The Grinnell Glacier in 2012 | Photo: Mountain walrus | Cover photo: Tobias Klenze

In the next half century, Glacier National Park might need to consider a rebranding effort once its namesake glaciers have disappeared from the otherwise idyllic Montana landscape.

Related: President Obama – Climate Change ‘Could Mean No More Glaciers In Glacier National Park’

According to a recent study completed by the United States Geological Survey, The glaciers in Montana’s Glacier National Park have undergone massive recession since 1966 and the photos are as disturbing as they are jaw dropping.

Aerial photography shows how one of the 37 glaciers observed has receded by a total of 85% in the past half century alone.

USGS scientist, Lisa McKeon emphasized the importance of the findings saying, “tracking these small alpine glaciers has been instrumental in describing climate change effects on Glacier National Park to park management and the public.”

This image shows the perimeter of Chaney Glacier in Glacier National Park in 1966, 1998, 2005, and 2015 | Photo: USGS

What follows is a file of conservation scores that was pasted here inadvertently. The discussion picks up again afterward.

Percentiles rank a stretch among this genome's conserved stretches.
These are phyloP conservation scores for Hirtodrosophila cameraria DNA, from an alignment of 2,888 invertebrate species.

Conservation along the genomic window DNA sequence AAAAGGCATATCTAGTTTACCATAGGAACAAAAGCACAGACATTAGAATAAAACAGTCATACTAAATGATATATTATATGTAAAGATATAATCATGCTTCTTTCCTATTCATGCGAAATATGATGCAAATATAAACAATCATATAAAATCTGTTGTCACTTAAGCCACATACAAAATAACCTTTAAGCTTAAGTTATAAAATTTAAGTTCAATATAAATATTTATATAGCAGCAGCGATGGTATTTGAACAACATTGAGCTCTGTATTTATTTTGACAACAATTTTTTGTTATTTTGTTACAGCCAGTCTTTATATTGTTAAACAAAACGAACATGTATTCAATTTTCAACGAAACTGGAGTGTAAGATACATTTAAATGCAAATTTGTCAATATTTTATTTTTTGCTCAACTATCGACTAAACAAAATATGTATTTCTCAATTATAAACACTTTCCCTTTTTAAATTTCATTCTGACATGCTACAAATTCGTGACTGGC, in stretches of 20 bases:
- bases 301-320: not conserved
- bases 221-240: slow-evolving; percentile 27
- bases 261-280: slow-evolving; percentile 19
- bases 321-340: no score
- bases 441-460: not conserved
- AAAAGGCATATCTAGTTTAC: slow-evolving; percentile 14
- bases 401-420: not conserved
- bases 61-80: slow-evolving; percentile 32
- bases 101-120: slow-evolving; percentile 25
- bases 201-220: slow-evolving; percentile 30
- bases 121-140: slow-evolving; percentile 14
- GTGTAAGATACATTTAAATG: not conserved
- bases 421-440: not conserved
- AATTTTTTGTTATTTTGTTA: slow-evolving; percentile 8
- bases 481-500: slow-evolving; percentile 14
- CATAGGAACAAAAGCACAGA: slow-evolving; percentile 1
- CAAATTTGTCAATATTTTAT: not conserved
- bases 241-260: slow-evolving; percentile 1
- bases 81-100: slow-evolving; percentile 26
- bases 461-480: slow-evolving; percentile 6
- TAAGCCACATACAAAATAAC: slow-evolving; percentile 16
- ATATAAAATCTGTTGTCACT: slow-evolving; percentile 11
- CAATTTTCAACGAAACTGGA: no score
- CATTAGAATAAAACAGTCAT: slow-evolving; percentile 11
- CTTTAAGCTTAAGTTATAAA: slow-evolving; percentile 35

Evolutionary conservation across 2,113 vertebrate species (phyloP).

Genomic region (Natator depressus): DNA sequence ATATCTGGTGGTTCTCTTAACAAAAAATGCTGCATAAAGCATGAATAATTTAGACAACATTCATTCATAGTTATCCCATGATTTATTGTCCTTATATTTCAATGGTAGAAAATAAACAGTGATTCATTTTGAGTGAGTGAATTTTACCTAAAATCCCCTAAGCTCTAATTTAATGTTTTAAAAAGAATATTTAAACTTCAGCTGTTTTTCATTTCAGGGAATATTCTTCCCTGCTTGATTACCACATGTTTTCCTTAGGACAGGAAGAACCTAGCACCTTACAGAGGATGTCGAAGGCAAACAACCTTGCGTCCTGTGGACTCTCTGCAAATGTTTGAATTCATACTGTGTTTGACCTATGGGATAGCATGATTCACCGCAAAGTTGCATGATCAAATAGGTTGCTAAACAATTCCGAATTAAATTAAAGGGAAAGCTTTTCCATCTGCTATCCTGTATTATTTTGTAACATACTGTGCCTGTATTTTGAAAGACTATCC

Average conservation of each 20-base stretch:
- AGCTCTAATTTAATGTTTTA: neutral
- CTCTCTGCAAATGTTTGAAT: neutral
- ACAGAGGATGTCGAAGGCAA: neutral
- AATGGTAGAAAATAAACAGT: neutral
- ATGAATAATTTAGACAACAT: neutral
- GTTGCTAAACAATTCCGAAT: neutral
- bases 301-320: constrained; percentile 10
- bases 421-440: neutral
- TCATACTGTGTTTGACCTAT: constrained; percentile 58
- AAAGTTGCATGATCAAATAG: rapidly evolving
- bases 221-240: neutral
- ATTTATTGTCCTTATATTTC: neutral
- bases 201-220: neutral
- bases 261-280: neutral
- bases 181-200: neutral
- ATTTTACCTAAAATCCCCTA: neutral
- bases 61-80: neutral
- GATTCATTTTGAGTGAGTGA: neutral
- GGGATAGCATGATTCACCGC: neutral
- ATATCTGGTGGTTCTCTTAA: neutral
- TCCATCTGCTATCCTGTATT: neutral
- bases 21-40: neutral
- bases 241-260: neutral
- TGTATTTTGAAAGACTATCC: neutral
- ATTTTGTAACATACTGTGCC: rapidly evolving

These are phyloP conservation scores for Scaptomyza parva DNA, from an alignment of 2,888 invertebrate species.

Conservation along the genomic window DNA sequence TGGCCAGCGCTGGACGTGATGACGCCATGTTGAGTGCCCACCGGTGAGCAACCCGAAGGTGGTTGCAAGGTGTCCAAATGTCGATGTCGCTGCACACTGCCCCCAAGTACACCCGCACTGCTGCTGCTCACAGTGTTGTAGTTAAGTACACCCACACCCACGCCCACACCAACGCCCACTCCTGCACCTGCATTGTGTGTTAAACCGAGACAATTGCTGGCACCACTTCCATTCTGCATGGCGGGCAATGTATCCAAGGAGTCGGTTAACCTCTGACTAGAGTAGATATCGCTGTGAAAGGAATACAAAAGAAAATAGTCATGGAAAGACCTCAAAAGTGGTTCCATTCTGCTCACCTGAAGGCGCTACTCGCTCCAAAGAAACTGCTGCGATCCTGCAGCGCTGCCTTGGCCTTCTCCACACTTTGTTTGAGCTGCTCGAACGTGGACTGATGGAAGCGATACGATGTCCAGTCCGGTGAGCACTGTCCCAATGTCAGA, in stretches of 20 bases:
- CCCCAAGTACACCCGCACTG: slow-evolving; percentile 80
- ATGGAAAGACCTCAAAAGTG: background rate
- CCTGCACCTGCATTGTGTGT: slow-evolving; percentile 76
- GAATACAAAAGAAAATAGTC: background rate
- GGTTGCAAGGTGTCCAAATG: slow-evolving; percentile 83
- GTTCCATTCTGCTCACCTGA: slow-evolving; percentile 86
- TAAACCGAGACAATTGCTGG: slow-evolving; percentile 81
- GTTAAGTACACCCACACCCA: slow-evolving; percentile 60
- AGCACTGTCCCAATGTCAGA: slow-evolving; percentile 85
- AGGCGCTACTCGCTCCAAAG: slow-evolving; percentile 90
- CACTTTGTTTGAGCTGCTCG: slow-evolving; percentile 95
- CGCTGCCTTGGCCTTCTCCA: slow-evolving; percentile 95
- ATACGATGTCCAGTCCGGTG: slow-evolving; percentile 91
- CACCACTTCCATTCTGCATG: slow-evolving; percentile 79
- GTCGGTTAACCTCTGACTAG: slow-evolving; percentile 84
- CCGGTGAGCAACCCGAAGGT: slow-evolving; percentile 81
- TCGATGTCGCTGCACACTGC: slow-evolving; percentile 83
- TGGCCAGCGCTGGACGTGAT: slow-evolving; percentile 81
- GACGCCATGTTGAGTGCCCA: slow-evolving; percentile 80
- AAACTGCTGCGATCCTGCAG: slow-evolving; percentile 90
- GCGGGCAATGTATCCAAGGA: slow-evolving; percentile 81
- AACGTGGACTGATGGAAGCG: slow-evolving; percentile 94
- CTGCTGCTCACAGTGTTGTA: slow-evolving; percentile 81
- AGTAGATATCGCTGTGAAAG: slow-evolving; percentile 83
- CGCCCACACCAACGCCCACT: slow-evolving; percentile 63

Together, the 37 glaciers observed in the study have receded by 39% on average.

“The park-wide loss of ice can have ecological effects on aquatic species by changing stream water volume, water temperature and run-off timing in the higher elevations of the park” – Dr. Daniel Fagre, USGS

Any further recession could negatively impact alpine aquatic environments and the species that call such habitats home. Hopefully we can help slow down this recession by limiting carbon emissions in the coming decade along with becoming better stewards of this planet we call home.

This image shows the perimeter of Sperry Glacier in Glacier National Park in 1966,1998, 2005, and 2015 | Photo: USGS

These findings are just a small portion of a larger effort to track climate change in North America and its impact on high alpine environments. We will update this story when USGS officials release their comprehensive study.

Find the entire USGS study here: Glaciers Rapidly Shrinking and Disappearing: 50 Years of Glacier Change in Montana

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